Technically Speaking: #NEvNY

Photo credit: Kari Heistad/capturedimages.biz

Photo credit: Kari Heistad/capturedimages.biz

The Red Bulls beat the Revolution 2-0 in a game the losers deserved to win, by every statistical measure. This only goes to show, unfortunately, how critical a couple of bad mistakes can be in deciding the outcome of a game.

The first goal, in the 17th minute, came off a Lloyd Sam free kick that was headed in easily by a totally unmarked Eric Alexander. Sam’s free kick was nothing special, a floater that should have been a piece of cake for Bobby Shuttleworth to field. The only trouble was that, as he came out for the ball, he bashed into Andy Dorman and was blocked from reaching the ball.

This was one of those awkward failures of communication that draw a lot of attention from spectators, but I would lay the real blame on the defenders who lost track of Alexander. Any attacker in position to score a goal must be watched and marked with disciplined concentration and a real sense of urgency. This shouldn’t be too much to ask at the professional level.

The second goal, in the 76th minute, came off a botched clearance of a Jonny Steele free kick (yes, another one), resulting in a picture-perfect shot taken just outside the penalty area by Pegui Luyindula, a veteran French player capped six times – just the type who needs a dose of extra defensive attention when he’s in scoring position.

Those two defensive flubs ended up being the decisive plays of the game because the Revs just couldn’t quite put the ball in the net, despite the fact that the Red Bulls were missing five starters – Tim Cahill and Roy Miller for World Cup duty (good excuse), Dax McCarty for injury (good excuse), and Thierry Henry and Jamison Olave because they don’t like to play on artificial turf (bad excuse).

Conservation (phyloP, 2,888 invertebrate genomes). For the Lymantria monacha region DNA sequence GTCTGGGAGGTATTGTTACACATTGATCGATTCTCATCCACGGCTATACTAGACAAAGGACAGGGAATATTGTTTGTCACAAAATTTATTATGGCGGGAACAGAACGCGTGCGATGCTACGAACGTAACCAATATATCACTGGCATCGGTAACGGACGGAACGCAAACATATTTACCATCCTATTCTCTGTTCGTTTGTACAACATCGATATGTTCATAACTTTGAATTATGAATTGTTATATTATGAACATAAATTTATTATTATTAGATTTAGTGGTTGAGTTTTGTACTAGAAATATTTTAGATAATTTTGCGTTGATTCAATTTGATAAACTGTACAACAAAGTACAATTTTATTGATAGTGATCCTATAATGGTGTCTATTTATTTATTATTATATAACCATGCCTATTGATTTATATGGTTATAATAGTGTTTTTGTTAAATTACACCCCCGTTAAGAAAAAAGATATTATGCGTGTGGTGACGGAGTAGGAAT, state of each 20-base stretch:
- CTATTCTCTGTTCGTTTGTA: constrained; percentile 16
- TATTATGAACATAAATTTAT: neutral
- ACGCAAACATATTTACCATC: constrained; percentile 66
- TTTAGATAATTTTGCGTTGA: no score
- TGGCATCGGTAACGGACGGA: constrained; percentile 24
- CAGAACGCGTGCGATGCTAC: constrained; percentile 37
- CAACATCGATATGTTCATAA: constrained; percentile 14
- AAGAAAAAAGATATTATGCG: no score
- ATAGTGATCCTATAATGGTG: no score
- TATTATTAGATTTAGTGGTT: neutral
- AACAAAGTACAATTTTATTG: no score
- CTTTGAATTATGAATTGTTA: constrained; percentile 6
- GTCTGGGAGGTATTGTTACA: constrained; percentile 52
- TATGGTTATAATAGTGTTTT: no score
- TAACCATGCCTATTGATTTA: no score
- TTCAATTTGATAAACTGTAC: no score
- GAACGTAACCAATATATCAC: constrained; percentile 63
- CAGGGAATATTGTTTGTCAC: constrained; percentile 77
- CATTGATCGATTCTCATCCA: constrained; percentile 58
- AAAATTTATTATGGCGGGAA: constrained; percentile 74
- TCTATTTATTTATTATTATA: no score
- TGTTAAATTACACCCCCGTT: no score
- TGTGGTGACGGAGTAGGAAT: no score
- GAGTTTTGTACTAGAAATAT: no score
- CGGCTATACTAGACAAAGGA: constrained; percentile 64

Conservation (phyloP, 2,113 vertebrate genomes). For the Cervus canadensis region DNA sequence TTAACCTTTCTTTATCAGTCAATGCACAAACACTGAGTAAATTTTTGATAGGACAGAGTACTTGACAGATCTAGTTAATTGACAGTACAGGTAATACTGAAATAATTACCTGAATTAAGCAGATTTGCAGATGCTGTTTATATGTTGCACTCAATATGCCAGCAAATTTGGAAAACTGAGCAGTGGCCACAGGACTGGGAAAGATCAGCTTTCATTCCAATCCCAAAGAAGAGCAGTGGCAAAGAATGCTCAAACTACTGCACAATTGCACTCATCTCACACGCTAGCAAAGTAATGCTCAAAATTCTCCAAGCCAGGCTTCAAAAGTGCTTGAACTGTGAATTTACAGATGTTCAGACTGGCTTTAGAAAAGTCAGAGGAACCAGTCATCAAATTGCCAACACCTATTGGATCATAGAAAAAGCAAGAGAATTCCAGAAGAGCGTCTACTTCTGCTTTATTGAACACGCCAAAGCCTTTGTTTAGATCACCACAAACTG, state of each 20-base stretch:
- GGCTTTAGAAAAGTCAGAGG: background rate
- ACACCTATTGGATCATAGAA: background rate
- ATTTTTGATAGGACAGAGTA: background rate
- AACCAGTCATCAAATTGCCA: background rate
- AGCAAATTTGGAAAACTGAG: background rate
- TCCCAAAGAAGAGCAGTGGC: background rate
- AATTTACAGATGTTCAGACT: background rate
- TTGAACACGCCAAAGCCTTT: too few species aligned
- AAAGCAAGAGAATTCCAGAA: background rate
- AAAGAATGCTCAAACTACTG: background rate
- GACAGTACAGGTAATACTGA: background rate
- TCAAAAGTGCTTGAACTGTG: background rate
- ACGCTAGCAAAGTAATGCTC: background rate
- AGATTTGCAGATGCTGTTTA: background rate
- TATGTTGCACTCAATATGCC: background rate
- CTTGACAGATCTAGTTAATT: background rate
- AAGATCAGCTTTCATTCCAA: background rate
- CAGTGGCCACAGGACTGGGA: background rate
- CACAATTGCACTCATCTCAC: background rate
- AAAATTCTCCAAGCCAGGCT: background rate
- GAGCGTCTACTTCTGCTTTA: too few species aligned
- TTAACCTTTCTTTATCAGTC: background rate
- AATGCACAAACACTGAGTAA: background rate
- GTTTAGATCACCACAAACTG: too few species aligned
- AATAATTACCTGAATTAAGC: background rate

The Revs peppered the Bulls with keeper-challenging, on-target shots. They created numerous scoring opportunities, and did their best to finish them. As chance after chance was frustrated, I was tempted to say it just wasn’t their day – but more accurately, perhaps, their scorelessness should be credited to the Red Bulls’ solid 4-2-3-1 defensive system, which blocked multiple Rev shots, and especially the stellar play by Robles.

In the first half alone, Robles faced six severe challenges: shots by Mullins in the first minute, Lee Nguyen in the 22nd, Chris Tierney in the 24th, Teal Bunbury in the 30th (followed hard on by his threatening cross a minute later), and Diego Fagundez’s sizzler off the post in the 44th. Another sign of Robles’ sound play was that, despite the difficulty of some of his saves, he gave up no rebounds. The only mistake he made was a single poor distribution early in the second half.

To mount my technical hobbyhorse about proper instep-drive technique one more time, and ride it: Patrick Mullins had a strong on-target shot in the first minute of play, but fell backward, oddly, after he shot. It’s a good thing for him that Robles did not concede a rebound. If he had, Mullins never would have been in position to take advantage of it.

The classic power kick (which Mullins had ample opportunity to execute here) ends with the shooter about 2 yards ahead of where the ball was struck. Following the shot then becomes easy and natural, especially if the upper body is pushed forward during the leg swing.

I advocate this technique over that currently in vogue, by which the shooter is instructed to land first on the kicking foot. This is not always wrong, but should only happen when the shooter approaches the ball from an acute angle or is shooting a rolling ball while running at speed. Landing first on the kicking foot restricts the follow-through and can frequently result in the placement foot, and leg flailing wildly and unnecessarily to the side.

For the orthodox instep drive, the ankle should be locked (plantar-flexed) with the heel directly behind the ball when you strike it. The heel, the ball, the leg follow-through, and the intended direction of the kick should be in a straight line, with the momentum of the kick carrying the player forward toward the goal, as well as the potential rebound.

Let’s hope the Revs have gotten their bad luck out of the way at this point.

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About Rick Sewall

Rick Sewall played four years at Yale University (1961 to 1965), nine years semi-pro for New Haven City (1966 to 1974), three years on the Connecticut Senior All-Star team (1972 to 1974), one year for the Boston Minutemen (1975), three years for Framingham Belenenses (LASA League, 1980 to 1982), and many years of over-30 and over-40. He has coached at all levels from kindergarten through college, including Boston Latin High School from 1986 to 1999 and girls’ club soccer from 1991 to 2005 (including two Mass. state championships) and runs camps and clinics focusing on technical training. A USSF B licensed coach, he was taught by, played with, and has coached with and for Hubert Vogelsinger, his primary soccer mentor, for over 40 years.